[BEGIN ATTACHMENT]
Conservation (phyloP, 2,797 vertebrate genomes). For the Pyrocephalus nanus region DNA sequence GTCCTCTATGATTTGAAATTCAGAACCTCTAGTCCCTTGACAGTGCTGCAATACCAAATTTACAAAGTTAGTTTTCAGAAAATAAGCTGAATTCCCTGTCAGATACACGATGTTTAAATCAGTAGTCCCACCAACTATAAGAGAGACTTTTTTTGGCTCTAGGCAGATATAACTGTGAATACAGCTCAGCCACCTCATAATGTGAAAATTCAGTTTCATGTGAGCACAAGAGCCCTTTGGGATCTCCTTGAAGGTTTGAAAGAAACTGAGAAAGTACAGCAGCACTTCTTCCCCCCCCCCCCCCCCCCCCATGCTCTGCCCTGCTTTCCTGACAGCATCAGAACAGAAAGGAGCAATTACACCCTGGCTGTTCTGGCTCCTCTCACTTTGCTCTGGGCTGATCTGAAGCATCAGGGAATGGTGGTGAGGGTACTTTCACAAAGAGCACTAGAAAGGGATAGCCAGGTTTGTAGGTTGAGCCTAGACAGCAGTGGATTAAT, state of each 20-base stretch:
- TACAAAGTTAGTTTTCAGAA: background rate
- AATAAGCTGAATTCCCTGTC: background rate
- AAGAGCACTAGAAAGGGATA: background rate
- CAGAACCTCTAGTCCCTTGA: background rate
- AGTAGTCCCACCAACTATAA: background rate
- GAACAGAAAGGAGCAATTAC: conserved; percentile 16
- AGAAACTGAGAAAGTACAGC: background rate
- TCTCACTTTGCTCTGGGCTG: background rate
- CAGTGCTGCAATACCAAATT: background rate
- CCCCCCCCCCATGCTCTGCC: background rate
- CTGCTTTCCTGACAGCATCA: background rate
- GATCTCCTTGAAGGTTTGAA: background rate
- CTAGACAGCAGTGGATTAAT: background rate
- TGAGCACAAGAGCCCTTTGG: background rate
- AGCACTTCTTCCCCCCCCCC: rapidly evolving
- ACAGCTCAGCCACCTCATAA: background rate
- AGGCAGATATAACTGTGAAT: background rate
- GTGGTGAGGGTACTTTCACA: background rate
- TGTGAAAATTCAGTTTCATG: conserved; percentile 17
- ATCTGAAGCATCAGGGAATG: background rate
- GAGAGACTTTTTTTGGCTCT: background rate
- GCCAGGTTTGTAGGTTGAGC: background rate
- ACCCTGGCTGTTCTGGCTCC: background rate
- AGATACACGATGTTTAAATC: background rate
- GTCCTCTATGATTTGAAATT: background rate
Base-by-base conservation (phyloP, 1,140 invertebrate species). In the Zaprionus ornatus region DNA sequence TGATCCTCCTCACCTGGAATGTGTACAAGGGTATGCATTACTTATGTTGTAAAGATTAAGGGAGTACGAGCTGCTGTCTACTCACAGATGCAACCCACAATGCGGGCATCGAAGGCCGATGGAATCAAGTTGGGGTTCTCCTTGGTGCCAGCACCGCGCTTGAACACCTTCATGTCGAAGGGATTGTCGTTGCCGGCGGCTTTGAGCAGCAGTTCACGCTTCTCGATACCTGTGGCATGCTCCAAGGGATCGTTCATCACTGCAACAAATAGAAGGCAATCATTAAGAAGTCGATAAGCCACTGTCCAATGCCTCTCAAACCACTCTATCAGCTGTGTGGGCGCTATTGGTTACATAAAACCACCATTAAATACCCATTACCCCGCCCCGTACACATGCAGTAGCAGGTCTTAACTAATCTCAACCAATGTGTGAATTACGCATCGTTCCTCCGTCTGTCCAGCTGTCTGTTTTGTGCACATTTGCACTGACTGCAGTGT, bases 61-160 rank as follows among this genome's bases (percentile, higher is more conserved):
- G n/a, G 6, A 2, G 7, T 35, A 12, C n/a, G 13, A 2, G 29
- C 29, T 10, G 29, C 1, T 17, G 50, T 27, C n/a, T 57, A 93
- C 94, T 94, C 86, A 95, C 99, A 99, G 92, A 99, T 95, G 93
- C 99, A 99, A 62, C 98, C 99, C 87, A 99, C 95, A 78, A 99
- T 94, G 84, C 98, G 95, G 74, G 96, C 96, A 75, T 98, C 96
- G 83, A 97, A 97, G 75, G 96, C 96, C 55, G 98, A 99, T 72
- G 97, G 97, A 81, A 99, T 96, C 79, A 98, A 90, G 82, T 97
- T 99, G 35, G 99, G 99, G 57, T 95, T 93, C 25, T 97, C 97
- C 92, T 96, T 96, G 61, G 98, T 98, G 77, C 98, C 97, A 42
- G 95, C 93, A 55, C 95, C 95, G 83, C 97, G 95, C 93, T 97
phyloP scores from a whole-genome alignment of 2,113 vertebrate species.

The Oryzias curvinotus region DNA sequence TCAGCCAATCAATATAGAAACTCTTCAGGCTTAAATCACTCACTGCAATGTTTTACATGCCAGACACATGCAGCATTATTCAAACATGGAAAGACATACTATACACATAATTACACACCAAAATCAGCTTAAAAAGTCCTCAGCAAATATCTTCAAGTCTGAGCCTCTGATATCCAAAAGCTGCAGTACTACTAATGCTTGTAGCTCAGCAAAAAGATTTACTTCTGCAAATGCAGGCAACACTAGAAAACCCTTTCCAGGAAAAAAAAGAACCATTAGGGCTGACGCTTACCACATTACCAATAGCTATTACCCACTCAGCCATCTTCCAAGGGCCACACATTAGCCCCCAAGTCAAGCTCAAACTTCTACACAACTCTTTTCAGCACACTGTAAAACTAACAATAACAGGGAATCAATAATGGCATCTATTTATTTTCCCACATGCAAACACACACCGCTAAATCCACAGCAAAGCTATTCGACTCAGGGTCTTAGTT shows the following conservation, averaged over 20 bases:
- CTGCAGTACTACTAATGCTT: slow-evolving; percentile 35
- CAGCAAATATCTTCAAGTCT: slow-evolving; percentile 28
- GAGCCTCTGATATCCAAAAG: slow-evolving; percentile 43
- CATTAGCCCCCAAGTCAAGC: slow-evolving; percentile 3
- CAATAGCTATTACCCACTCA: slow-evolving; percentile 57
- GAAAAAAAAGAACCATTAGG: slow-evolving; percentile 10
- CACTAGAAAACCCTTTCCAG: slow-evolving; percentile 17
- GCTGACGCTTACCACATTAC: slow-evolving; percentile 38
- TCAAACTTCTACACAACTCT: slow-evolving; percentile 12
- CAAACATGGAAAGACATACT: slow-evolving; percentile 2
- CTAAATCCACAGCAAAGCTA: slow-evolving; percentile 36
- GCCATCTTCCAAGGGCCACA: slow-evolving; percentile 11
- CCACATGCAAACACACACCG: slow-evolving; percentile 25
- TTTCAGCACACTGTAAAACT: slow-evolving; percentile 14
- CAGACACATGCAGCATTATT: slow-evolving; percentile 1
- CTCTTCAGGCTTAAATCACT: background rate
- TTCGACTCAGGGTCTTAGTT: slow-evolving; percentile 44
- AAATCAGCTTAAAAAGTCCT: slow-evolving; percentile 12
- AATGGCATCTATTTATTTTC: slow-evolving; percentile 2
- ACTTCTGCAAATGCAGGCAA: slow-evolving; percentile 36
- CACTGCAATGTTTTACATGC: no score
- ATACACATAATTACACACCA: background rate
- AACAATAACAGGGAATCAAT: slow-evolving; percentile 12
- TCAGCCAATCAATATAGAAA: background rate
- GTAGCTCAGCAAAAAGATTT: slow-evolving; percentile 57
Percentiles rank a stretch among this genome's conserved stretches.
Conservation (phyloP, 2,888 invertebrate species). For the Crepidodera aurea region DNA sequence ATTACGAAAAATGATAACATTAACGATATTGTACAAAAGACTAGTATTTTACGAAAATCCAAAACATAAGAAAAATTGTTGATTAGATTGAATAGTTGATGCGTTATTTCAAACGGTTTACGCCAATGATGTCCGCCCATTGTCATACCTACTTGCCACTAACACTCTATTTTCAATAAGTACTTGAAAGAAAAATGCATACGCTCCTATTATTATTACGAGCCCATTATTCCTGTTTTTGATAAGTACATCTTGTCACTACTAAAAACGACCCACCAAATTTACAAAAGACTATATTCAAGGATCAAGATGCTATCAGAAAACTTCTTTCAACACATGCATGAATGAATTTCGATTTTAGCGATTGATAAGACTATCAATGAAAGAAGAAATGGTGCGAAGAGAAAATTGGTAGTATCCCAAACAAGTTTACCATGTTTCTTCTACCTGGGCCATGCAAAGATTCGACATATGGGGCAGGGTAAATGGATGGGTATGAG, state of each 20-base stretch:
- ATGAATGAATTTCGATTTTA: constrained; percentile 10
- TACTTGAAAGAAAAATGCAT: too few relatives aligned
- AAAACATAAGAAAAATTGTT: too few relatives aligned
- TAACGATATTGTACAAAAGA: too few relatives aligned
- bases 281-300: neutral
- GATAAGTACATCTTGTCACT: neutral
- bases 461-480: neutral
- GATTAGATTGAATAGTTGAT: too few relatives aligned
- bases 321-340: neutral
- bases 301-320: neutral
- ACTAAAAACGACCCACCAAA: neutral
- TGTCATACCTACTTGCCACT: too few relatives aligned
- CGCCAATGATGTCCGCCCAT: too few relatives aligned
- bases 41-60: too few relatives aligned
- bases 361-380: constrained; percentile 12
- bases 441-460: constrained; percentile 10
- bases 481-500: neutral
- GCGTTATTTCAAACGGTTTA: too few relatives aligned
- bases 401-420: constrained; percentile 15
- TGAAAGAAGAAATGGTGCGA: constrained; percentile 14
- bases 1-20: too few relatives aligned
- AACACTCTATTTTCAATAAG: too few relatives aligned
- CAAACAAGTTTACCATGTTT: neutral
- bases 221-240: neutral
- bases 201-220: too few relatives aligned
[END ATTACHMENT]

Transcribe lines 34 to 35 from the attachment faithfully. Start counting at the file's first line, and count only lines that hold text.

- G 97, G 97, A 81, A 99, T 96, C 79, A 98, A 90, G 82, T 97
- T 99, G 35, G 99, G 99, G 57, T 95, T 93, C 25, T 97, C 97